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The Decline of Vancouver.

April 27, 2016, 10:05 a.m.
Posts: 296
Joined: Oct. 23, 2003

what? you totally botched the quote, that's not what i said or was referring to.

Well yeah cause I was only responding to one small part. The other was a joke I would have thought the blah blah blah would have clued you in, that and you never said any of it.

Ha Ha! Made you look.

April 27, 2016, 10:52 a.m.
Posts: 227
Joined: Aug. 4, 2009

I'm 30 years old; I'm part of the young generation. Not to generalize but looking around I can say that the majority of my peers make good money (better than me) but don't know how to save, it's blatant. You make great money; financial constraints that might limit someone who makes mininum wage do not exactly apply to you.

I'm banging my head against the wall trying to figure out how you can't save or get ahead making $100k a year. What kind of car/truck do you drive? Do you have an $8k carbon fiber wonder bike in the garage or are you riding something a couple years old? Do you have an expensive coke habit that's gobbling away all your spare money?!?

re: becoming burnt out and missing out on enjoyment outside of work, yeah that's a reality. Working hard and being burnt-the-fuck out for a few years is totally ok and will not kill you. This is going to be more blunt than intended but, what's your priority in life? Do you want to:

a) enjoy life but never have a chance of owning a house and always say "I could bust my ass, be burnt out for a couple of years, but nahhhh…I'm just going to give a dodgy landlord a huge amount of rent every month for the rest of my life because I don't want to sacrifice my lifestyle for a (relatively) short amount of time in the grand scheme of things to set myself up in the future, maybe someone else will do it for me.

or

b) make buying your own house a priority and make the needed sacrifices to your lifestyle for a (relatively) short amount of time to make that a reality. Maybe for a couple years you won't get to ride your bike very much, you'll be brown-bagging a lunch every day, maybe you're going to be burnt-the-fuck out but whatever, when you're old and sitting on the porch of the house you own (not the one you're paying rent on), you'll probably look back and say "yup, that was worth it".

You're right and I do not think I am in a bad position relative to peers my age. I do try and enjoy my life but I also typically work 40-50 hrs a week, closer to 40 recently as there isn't as much work lately. I drive a 2005 truck. I commute to work every day on my bike, unless I am getting paid mileage to use my truck. Outside of skiing, hockey and biking, I do not spend much money. I concede those three sports are not cheap but I am willing to allocate some money to them each year. I have nice bikes but by no means do they stand out, particularly in these woods where everyone is on [HTML_REMOVED]6k enduro rigs.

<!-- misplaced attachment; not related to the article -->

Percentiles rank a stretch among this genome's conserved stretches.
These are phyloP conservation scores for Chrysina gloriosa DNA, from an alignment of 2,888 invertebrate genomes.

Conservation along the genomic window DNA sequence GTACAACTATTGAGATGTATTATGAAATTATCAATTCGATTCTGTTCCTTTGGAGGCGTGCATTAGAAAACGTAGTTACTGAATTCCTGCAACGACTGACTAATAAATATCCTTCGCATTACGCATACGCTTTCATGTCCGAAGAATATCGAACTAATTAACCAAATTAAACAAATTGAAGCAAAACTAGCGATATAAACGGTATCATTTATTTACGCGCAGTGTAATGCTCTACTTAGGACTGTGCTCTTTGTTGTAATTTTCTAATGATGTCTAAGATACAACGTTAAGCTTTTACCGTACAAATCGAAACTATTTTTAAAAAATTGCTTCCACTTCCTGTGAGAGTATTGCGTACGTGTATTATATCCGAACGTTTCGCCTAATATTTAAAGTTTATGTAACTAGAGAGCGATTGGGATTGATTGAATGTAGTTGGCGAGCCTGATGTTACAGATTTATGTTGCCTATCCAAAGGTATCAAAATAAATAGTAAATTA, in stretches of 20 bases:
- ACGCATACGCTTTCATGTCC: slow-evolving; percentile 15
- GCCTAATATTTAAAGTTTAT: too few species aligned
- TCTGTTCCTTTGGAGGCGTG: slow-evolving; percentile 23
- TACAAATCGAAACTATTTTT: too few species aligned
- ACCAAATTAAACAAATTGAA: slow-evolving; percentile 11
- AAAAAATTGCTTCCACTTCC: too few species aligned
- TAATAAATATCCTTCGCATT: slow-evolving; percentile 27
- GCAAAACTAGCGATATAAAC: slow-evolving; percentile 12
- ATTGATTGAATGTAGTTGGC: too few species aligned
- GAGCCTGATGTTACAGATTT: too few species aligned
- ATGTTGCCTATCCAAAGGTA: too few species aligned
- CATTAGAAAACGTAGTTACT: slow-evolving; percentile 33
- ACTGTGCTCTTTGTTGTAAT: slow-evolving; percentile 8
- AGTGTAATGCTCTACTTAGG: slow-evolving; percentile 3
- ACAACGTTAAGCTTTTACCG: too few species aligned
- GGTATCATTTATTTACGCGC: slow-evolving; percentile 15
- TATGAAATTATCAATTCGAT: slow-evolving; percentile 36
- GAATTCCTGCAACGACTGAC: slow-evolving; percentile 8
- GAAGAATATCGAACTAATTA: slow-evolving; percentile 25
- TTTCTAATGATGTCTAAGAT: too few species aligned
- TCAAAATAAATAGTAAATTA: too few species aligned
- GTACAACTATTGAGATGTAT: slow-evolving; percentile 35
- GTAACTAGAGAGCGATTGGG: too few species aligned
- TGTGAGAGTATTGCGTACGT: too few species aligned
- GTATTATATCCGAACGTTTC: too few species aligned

I eat at home and cook myself. I always make extras so I don't have to buy lunches. I put away about 30% of my pre-tax income. So yes, I am saving, I am frugal with spending.

However, relative to previous generations, our generation has to work more hours for similar pay. Pay is generally not that high in the lower mainland for younger people, the location our discussion is about. For sure, when oil is back people can go make tons of money for the sacrifice of a few years, but again, not everyone can or will.

As I said previously, at times I wish I had training in a trade so that I could be more valued in smaller towns but for my education and training, work is in the city,

Regarding the example about how you save an extra $30k and the place goes up in price $100k in the meantime - the point isn't that you have to save another $5k for the minimum down payment. The point is that there is no sense in trying to save extra money to make a bigger down payment on a place (ie. something a conservative responsible home buyer would do in a normal housing market) because by the time you've saved the extra money the house has already gone up in price at a much higher rate than you are saving so you are now worse off overall by $70k (which is the extra mortgage you are taking out vs. if you just purchased right away). And this is a big reason why people are panicking and trying to buy a place ASAP, which just fuels the fire overall.

This. I have saved up a decent down payment and I continue to save. It is just the past few years where real estate has increased so dramatically that it seems like I am trying to find the end of the rainbow. Even with saving each year for a down payment, the total mortgage would increase because housing prices have grown so much. For a dramatic example, say I saved 400k for a down payment on a 4 million dollar home. That is 10% but the mortgage is now more than I could realistically earn in my lifetime. Before anyone rags on me, no I am not looking or considering a house like that. My only dream if I live in Vancouver is to now own a townhouse. Detached houses are a dead dream.